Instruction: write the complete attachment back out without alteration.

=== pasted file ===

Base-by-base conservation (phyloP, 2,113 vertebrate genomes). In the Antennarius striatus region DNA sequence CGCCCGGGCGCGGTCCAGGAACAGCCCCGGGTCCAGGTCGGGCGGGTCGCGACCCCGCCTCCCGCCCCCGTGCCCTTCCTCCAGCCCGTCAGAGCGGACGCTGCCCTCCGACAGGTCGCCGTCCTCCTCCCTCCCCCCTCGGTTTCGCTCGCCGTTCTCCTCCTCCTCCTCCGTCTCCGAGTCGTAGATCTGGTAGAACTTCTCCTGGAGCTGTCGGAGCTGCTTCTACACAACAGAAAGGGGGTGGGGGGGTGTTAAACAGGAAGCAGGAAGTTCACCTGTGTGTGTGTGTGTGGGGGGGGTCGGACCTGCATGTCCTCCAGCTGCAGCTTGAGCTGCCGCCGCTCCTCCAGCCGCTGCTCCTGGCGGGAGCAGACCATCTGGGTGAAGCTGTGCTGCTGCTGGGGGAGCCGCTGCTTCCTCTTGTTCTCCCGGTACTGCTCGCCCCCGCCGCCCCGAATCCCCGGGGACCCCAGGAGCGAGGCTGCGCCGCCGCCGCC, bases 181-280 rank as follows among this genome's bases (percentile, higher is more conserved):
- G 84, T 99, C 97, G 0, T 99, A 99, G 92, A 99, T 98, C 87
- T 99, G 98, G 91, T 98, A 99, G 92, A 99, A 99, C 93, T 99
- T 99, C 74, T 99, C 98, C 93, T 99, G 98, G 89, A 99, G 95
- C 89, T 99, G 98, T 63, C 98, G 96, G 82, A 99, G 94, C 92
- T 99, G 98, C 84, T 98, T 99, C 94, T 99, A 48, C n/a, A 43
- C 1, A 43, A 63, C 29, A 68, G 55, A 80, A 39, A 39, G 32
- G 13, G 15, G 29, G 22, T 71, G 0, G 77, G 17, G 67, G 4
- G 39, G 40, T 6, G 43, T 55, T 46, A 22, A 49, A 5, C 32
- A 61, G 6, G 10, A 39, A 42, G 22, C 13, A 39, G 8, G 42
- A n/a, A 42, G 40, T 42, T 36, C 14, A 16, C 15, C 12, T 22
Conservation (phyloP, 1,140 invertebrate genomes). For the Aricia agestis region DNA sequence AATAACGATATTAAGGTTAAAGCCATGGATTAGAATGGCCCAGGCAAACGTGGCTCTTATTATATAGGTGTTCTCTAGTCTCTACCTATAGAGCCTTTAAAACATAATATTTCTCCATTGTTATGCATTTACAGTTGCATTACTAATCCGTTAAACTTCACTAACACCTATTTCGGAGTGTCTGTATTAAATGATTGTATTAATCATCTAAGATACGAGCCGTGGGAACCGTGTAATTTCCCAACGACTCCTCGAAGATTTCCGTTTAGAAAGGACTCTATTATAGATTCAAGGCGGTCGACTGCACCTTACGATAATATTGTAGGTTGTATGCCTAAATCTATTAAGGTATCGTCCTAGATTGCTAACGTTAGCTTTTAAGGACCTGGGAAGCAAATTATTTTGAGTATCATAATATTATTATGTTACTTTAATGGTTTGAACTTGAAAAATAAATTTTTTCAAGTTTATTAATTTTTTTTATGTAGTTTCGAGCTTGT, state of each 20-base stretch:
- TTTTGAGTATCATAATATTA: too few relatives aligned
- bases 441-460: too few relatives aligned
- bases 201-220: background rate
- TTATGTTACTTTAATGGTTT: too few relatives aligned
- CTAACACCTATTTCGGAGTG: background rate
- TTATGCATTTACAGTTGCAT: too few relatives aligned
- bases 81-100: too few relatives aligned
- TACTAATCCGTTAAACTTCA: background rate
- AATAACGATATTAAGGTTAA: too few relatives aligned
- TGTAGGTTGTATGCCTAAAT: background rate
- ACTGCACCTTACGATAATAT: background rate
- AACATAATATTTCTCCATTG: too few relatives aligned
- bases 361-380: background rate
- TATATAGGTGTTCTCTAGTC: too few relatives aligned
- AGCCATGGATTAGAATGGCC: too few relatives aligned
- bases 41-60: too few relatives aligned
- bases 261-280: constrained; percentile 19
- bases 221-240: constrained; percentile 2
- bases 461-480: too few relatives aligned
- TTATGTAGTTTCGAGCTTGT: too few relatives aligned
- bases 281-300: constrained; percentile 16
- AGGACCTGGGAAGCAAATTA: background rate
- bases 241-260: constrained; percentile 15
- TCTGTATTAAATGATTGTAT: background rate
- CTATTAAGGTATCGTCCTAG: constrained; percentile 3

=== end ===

Base-by-base conservation (phyloP, 2,113 vertebrate genomes). In the Antennarius striatus region DNA sequence CGCCCGGGCGCGGTCCAGGAACAGCCCCGGGTCCAGGTCGGGCGGGTCGCGACCCCGCCTCCCGCCCCCGTGCCCTTCCTCCAGCCCGTCAGAGCGGACGCTGCCCTCCGACAGGTCGCCGTCCTCCTCCCTCCCCCCTCGGTTTCGCTCGCCGTTCTCCTCCTCCTCCTCCGTCTCCGAGTCGTAGATCTGGTAGAACTTCTCCTGGAGCTGTCGGAGCTGCTTCTACACAACAGAAAGGGGGTGGGGGGGTGTTAAACAGGAAGCAGGAAGTTCACCTGTGTGTGTGTGTGTGGGGGGGGTCGGACCTGCATGTCCTCCAGCTGCAGCTTGAGCTGCCGCCGCTCCTCCAGCCGCTGCTCCTGGCGGGAGCAGACCATCTGGGTGAAGCTGTGCTGCTGCTGGGGGAGCCGCTGCTTCCTCTTGTTCTCCCGGTACTGCTCGCCCCCGCCGCCCCGAATCCCCGGGGACCCCAGGAGCGAGGCTGCGCCGCCGCCGCC, bases 181-280 rank as follows among this genome's bases (percentile, higher is more conserved):
- G 84, T 99, C 97, G 0, T 99, A 99, G 92, A 99, T 98, C 87
- T 99, G 98, G 91, T 98, A 99, G 92, A 99, A 99, C 93, T 99
- T 99, C 74, T 99, C 98, C 93, T 99, G 98, G 89, A 99, G 95
- C 89, T 99, G 98, T 63, C 98, G 96, G 82, A 99, G 94, C 92
- T 99, G 98, C 84, T 98, T 99, C 94, T 99, A 48, C n/a, A 43
- C 1, A 43, A 63, C 29, A 68, G 55, A 80, A 39, A 39, G 32
- G 13, G 15, G 29, G 22, T 71, G 0, G 77, G 17, G 67, G 4
- G 39, G 40, T 6, G 43, T 55, T 46, A 22, A 49, A 5, C 32
- A 61, G 6, G 10, A 39, A 42, G 22, C 13, A 39, G 8, G 42
- A n/a, A 42, G 40, T 42, T 36, C 14, A 16, C 15, C 12, T 22
Conservation (phyloP, 1,140 invertebrate genomes). For the Aricia agestis region DNA sequence AATAACGATATTAAGGTTAAAGCCATGGATTAGAATGGCCCAGGCAAACGTGGCTCTTATTATATAGGTGTTCTCTAGTCTCTACCTATAGAGCCTTTAAAACATAATATTTCTCCATTGTTATGCATTTACAGTTGCATTACTAATCCGTTAAACTTCACTAACACCTATTTCGGAGTGTCTGTATTAAATGATTGTATTAATCATCTAAGATACGAGCCGTGGGAACCGTGTAATTTCCCAACGACTCCTCGAAGATTTCCGTTTAGAAAGGACTCTATTATAGATTCAAGGCGGTCGACTGCACCTTACGATAATATTGTAGGTTGTATGCCTAAATCTATTAAGGTATCGTCCTAGATTGCTAACGTTAGCTTTTAAGGACCTGGGAAGCAAATTATTTTGAGTATCATAATATTATTATGTTACTTTAATGGTTTGAACTTGAAAAATAAATTTTTTCAAGTTTATTAATTTTTTTTATGTAGTTTCGAGCTTGT, state of each 20-base stretch:
- TTTTGAGTATCATAATATTA: too few relatives aligned
- bases 441-460: too few relatives aligned
- bases 201-220: background rate
- TTATGTTACTTTAATGGTTT: too few relatives aligned
- CTAACACCTATTTCGGAGTG: background rate
- TTATGCATTTACAGTTGCAT: too few relatives aligned
- bases 81-100: too few relatives aligned
- TACTAATCCGTTAAACTTCA: background rate
- AATAACGATATTAAGGTTAA: too few relatives aligned
- TGTAGGTTGTATGCCTAAAT: background rate
- ACTGCACCTTACGATAATAT: background rate
- AACATAATATTTCTCCATTG: too few relatives aligned
- bases 361-380: background rate
- TATATAGGTGTTCTCTAGTC: too few relatives aligned
- AGCCATGGATTAGAATGGCC: too few relatives aligned
- bases 41-60: too few relatives aligned
- bases 261-280: constrained; percentile 19
- bases 221-240: constrained; percentile 2
- bases 461-480: too few relatives aligned
- TTATGTAGTTTCGAGCTTGT: too few relatives aligned
- bases 281-300: constrained; percentile 16
- AGGACCTGGGAAGCAAATTA: background rate
- bases 241-260: constrained; percentile 15
- TCTGTATTAAATGATTGTAT: background rate
- CTATTAAGGTATCGTCCTAG: constrained; percentile 3